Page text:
A tenotomy is a treatment to relieve pain in a tendon. It might be described as dividing a tendon. Your medical professional might use a needle to pierce your skin and prick your injured tendon. Through tiny skin incisions (cuts), they might even surgically remove a portion of the tendon.
Although tenotomy can be used to treat tendon problems throughout the body, it is most frequently utilized on the tendons that attach your biceps muscle to your scapula, your elbow tendons, and your foot and ankle tendons.
Tenotomy is used to address ailments that affect your body’s tendons all over. The most typical problems include:
A few risks of tenotomy include:
Usually, your doctor will attempt alternative options before suggesting tenotomy. Typically, they will initially recommend other, non-surgical procedures, such as:
Your doctor could advise tenotomy if you’ve tried some or all of these other therapies but are still in pain or discomfort.
Two tenotomy procedures are used to treat problems with your tendons: percutaneous needle tenotomy and open tenotomy.
Depending on which tendon is injured and what caused the damage, a different kind may be required.
Putting something through your skin is referred to in medicine as percutaneous. A needle is inserted by your doctor into your tendon during percutaneous needle tenotomy. For the area surrounding your injured tendon, a local anesthetic will be administered. They will then either make holes in your tendon or cut away any damaged sections. During the procedure, your doctor may guide the needle with an ultrasound.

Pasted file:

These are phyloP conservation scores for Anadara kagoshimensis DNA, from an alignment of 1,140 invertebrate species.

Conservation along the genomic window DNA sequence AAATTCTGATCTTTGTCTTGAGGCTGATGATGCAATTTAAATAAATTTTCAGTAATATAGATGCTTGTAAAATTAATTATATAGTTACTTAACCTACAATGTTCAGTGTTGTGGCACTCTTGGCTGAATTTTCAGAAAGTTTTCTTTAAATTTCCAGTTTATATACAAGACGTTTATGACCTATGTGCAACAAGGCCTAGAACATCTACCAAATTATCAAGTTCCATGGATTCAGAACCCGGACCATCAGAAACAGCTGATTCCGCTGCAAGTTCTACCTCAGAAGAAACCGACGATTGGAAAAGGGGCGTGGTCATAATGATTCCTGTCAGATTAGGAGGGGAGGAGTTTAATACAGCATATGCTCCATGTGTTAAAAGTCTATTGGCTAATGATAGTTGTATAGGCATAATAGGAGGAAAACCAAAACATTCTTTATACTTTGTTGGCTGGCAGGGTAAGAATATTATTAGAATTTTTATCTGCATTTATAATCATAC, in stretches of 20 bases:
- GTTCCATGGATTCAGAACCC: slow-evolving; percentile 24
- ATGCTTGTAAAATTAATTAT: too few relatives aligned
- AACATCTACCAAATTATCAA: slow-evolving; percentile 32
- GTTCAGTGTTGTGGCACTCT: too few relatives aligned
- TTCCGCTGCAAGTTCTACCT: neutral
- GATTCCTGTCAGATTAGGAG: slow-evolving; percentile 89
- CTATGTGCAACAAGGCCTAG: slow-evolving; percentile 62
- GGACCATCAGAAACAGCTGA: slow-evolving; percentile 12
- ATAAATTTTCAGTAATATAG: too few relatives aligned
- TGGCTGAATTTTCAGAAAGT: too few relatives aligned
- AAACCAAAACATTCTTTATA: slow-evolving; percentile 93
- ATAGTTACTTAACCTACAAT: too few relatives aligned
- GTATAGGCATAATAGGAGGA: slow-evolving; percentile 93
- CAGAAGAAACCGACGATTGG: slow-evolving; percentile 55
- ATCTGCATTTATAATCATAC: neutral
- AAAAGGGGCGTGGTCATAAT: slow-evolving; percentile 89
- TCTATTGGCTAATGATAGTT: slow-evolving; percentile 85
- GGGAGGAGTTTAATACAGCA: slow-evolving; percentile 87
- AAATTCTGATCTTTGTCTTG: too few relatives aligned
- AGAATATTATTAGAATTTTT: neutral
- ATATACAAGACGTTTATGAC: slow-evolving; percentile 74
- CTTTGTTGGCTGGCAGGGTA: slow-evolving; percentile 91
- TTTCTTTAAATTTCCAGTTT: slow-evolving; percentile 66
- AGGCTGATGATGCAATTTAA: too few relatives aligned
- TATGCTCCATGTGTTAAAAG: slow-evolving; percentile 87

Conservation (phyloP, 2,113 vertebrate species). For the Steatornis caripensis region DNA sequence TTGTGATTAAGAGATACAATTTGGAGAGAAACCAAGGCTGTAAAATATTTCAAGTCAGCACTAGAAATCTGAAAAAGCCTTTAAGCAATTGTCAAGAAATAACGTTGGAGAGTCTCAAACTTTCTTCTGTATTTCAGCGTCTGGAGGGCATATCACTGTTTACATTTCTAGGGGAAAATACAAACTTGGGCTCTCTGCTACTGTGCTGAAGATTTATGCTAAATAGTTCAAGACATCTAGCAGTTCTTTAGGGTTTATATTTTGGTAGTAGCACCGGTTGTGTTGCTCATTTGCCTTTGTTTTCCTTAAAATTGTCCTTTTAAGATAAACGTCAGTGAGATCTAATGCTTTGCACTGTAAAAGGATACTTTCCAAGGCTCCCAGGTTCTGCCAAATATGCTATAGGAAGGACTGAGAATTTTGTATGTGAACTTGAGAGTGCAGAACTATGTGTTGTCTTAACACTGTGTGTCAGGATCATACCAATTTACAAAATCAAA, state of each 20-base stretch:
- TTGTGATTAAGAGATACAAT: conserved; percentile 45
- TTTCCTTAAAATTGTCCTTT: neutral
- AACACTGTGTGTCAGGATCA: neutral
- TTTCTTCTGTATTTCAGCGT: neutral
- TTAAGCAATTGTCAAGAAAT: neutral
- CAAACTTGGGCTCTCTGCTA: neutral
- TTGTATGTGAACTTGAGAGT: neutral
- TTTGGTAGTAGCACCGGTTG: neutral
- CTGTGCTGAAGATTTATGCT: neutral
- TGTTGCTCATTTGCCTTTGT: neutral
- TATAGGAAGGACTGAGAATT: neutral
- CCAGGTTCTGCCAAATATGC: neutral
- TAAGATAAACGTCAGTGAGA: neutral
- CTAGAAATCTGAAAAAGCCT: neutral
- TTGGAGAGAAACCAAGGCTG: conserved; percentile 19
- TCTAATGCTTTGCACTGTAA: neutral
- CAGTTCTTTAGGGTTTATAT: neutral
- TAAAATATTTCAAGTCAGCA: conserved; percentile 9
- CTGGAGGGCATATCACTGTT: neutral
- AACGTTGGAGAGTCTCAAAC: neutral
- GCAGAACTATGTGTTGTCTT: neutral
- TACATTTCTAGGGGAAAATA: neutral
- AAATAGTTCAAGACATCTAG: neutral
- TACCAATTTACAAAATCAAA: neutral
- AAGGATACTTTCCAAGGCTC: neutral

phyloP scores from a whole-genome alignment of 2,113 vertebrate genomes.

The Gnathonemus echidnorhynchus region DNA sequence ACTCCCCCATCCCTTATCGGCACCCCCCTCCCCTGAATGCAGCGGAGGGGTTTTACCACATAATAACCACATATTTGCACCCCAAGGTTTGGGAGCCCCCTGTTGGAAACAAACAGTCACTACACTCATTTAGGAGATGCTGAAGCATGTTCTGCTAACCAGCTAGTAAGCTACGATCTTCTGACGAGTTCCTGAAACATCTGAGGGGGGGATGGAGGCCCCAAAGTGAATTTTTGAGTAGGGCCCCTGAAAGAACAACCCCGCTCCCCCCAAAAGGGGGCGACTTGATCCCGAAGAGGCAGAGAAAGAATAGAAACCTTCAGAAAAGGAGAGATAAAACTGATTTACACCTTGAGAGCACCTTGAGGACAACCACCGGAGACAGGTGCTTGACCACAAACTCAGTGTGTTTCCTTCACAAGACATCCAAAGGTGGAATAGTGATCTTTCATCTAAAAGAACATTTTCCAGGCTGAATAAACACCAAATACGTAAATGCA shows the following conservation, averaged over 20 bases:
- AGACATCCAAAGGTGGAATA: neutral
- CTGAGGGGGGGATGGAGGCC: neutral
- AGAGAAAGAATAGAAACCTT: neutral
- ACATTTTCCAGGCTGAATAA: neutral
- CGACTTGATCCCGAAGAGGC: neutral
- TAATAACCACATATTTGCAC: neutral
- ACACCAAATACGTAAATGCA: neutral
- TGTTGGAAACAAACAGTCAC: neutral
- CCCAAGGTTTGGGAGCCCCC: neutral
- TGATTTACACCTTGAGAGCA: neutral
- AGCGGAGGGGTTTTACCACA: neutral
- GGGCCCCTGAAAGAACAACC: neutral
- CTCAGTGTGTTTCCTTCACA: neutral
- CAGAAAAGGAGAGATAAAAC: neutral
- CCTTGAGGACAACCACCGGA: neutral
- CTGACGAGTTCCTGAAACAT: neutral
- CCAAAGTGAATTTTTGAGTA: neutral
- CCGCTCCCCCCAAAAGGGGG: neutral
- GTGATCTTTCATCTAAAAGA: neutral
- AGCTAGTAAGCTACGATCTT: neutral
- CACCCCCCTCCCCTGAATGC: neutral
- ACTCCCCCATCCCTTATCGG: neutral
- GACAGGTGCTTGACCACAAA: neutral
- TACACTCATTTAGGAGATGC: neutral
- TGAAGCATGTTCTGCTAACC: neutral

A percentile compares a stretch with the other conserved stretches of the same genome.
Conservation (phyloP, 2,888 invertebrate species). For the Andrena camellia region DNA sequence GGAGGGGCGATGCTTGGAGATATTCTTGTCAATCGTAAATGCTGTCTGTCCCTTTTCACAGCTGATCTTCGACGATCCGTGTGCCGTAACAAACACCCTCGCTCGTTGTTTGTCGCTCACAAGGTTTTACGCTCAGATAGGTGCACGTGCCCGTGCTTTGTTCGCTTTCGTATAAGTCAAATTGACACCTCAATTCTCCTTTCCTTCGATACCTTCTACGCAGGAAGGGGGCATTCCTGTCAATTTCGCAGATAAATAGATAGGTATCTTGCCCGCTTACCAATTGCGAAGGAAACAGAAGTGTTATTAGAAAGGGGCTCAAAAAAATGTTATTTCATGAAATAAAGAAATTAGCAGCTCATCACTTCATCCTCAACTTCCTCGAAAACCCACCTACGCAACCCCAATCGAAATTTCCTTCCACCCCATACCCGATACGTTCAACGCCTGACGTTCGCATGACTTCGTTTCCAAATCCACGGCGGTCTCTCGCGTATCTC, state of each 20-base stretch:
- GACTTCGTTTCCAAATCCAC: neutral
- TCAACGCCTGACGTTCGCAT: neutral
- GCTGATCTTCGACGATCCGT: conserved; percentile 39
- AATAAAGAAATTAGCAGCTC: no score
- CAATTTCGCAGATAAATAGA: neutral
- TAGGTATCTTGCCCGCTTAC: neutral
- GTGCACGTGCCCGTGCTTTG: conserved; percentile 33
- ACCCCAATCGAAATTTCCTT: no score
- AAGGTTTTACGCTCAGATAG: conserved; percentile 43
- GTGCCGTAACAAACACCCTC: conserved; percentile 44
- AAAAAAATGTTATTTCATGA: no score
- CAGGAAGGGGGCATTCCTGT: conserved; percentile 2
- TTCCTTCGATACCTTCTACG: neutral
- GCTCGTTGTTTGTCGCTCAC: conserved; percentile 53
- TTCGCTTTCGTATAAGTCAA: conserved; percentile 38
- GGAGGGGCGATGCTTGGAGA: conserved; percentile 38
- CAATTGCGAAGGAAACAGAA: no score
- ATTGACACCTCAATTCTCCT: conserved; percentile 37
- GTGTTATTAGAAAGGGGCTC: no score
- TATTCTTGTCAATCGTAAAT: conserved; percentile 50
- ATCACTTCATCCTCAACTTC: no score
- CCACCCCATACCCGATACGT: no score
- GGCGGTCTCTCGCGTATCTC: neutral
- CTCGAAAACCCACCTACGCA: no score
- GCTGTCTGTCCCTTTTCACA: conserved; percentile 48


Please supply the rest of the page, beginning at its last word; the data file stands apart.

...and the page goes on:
By causing inflammation surrounding the tendon, percutaneous needle tenotomy aids your body’s natural healing process. The area receives more blood than usual from your body, which encourages your tendon’s natural capacity to regenerate and heal.
Performing an open tenotomy requires surgery. Your surgeon will either provide local anesthesia to the area surrounding your tendon or a general anesthetic in order to put you to sleep. After exposing your tendon by cutting through your skin, they will proceed to cut it. Your tendon can be surgically released to reduce pain. It may cause the tendon to regenerate longer and less constrictively than it did initially.
You should try to limit the use of the tendon or other area of your body that had surgery after a tenotomy. The type of tenotomy you required and the location of the injured tendon in your body will determine how long it takes for you to heal. You’ll learn what to anticipate from your doctor or surgeon.
Most people must wait a few months before starting vigorous exercise or sports again. Before beginning physical exercise again, see your doctor or surgeon.
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